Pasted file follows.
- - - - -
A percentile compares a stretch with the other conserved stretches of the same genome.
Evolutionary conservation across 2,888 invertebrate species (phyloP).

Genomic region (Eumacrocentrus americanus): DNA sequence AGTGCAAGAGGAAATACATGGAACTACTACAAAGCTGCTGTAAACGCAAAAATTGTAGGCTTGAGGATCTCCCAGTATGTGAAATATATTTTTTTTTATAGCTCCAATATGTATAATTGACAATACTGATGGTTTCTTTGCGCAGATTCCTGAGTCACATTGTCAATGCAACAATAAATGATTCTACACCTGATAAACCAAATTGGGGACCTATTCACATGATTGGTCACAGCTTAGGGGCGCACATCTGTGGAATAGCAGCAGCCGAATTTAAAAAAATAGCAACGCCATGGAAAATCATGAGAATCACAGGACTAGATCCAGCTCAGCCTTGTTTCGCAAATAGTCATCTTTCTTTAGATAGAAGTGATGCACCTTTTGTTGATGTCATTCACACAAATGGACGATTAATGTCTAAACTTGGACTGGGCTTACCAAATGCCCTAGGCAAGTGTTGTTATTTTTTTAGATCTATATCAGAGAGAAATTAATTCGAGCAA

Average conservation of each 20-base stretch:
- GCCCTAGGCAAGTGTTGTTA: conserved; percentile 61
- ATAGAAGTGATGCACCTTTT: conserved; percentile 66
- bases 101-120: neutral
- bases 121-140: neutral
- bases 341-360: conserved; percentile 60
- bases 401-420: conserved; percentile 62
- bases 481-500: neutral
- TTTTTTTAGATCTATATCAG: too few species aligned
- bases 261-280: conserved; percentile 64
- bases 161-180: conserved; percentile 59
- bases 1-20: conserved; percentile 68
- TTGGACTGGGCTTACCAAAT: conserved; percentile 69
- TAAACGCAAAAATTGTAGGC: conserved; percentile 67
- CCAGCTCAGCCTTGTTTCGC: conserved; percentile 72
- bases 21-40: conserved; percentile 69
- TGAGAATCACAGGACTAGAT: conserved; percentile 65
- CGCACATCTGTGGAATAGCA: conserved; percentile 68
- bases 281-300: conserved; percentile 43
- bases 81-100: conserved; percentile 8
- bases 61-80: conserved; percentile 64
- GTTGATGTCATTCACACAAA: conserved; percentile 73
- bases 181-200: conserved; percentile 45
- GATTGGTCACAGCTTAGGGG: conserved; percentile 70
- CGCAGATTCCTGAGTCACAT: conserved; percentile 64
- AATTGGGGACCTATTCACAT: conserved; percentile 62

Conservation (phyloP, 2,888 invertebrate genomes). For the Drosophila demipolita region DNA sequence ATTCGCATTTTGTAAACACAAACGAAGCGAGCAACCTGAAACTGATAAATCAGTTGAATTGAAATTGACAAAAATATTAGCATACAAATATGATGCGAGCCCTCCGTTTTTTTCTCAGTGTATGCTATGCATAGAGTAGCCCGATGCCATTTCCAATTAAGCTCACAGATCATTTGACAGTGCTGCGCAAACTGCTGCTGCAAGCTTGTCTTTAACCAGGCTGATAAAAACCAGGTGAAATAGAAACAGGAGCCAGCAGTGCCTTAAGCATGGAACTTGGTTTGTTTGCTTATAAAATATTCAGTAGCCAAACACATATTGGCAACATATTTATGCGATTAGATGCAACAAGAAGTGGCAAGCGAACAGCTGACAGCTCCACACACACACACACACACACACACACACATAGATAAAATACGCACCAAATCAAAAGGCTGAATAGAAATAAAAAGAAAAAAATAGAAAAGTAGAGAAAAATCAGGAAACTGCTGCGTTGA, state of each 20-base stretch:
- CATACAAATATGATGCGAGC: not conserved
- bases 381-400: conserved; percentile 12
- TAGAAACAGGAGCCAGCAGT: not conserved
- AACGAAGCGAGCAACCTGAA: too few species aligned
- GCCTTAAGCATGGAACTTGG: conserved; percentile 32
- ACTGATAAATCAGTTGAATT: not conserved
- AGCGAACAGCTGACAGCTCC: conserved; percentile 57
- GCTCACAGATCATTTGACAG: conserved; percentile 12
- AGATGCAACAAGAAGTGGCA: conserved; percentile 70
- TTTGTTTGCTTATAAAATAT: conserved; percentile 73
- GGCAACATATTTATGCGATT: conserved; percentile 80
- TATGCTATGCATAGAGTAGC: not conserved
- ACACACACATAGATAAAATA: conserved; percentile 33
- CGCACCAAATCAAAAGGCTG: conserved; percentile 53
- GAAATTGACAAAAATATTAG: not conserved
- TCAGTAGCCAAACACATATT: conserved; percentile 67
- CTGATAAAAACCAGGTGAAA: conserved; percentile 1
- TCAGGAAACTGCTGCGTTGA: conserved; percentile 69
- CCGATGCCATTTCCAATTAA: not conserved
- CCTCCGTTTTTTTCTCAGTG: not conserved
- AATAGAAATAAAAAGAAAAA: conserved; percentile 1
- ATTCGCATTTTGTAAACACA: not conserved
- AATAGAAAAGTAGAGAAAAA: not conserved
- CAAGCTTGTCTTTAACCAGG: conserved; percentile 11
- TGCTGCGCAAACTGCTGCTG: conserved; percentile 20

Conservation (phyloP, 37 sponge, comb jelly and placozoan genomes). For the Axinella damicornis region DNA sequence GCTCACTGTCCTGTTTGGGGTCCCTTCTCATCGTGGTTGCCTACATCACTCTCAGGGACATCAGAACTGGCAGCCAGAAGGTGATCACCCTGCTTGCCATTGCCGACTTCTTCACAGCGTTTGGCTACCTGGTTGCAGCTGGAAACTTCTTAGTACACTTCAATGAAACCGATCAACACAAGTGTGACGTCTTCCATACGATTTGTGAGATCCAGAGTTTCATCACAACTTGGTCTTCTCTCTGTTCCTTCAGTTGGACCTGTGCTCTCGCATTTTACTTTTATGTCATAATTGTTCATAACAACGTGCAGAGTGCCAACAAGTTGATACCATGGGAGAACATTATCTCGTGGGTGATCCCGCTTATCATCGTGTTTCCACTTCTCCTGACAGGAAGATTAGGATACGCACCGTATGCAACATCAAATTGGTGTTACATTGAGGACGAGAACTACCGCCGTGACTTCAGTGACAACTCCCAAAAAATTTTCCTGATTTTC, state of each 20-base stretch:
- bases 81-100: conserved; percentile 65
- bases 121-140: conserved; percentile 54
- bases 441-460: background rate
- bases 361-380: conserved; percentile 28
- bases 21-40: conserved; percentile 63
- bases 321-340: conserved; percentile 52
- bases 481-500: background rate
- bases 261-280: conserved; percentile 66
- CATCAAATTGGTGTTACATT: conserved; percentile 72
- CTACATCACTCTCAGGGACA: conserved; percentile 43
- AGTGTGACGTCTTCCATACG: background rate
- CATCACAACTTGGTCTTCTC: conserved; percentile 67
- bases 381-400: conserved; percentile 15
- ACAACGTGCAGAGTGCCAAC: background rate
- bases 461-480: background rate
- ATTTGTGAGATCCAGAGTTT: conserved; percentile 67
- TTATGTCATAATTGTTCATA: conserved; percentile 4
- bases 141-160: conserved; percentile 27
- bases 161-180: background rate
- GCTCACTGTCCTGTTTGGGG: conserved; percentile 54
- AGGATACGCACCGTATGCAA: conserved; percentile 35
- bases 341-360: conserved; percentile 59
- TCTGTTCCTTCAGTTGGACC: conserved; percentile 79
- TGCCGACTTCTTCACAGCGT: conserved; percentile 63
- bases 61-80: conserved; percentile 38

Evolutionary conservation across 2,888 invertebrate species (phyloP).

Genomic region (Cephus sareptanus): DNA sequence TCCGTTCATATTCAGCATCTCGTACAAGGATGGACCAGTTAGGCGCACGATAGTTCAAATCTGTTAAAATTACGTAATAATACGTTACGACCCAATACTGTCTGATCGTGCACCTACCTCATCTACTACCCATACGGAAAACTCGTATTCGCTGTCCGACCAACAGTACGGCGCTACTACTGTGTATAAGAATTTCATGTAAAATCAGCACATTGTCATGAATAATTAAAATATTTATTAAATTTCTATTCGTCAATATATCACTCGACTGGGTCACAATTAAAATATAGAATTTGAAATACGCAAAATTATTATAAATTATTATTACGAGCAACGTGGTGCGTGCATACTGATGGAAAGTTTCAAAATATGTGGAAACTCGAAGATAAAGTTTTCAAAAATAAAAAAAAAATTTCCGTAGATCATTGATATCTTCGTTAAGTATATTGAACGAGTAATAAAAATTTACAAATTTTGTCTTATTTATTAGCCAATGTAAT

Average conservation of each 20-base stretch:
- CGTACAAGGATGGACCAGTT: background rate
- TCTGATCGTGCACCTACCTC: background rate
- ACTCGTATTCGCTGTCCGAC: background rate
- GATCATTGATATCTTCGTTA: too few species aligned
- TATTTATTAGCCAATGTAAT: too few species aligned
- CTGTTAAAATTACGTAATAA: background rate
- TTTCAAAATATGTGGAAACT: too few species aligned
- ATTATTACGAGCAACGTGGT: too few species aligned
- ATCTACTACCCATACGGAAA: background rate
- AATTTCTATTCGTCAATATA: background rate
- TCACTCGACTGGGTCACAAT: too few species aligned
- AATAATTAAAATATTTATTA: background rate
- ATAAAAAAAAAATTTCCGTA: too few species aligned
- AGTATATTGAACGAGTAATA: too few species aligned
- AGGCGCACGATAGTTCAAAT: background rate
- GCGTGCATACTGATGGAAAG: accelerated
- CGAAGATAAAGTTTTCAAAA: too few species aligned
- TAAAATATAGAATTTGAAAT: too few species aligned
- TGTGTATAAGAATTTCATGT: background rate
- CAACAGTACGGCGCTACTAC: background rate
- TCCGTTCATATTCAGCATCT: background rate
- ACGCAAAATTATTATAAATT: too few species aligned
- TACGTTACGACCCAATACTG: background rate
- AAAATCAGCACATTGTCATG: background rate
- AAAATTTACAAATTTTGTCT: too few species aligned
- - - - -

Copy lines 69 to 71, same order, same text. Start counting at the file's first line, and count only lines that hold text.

- bases 381-400: conserved; percentile 15
- ACAACGTGCAGAGTGCCAAC: background rate
- bases 461-480: background rate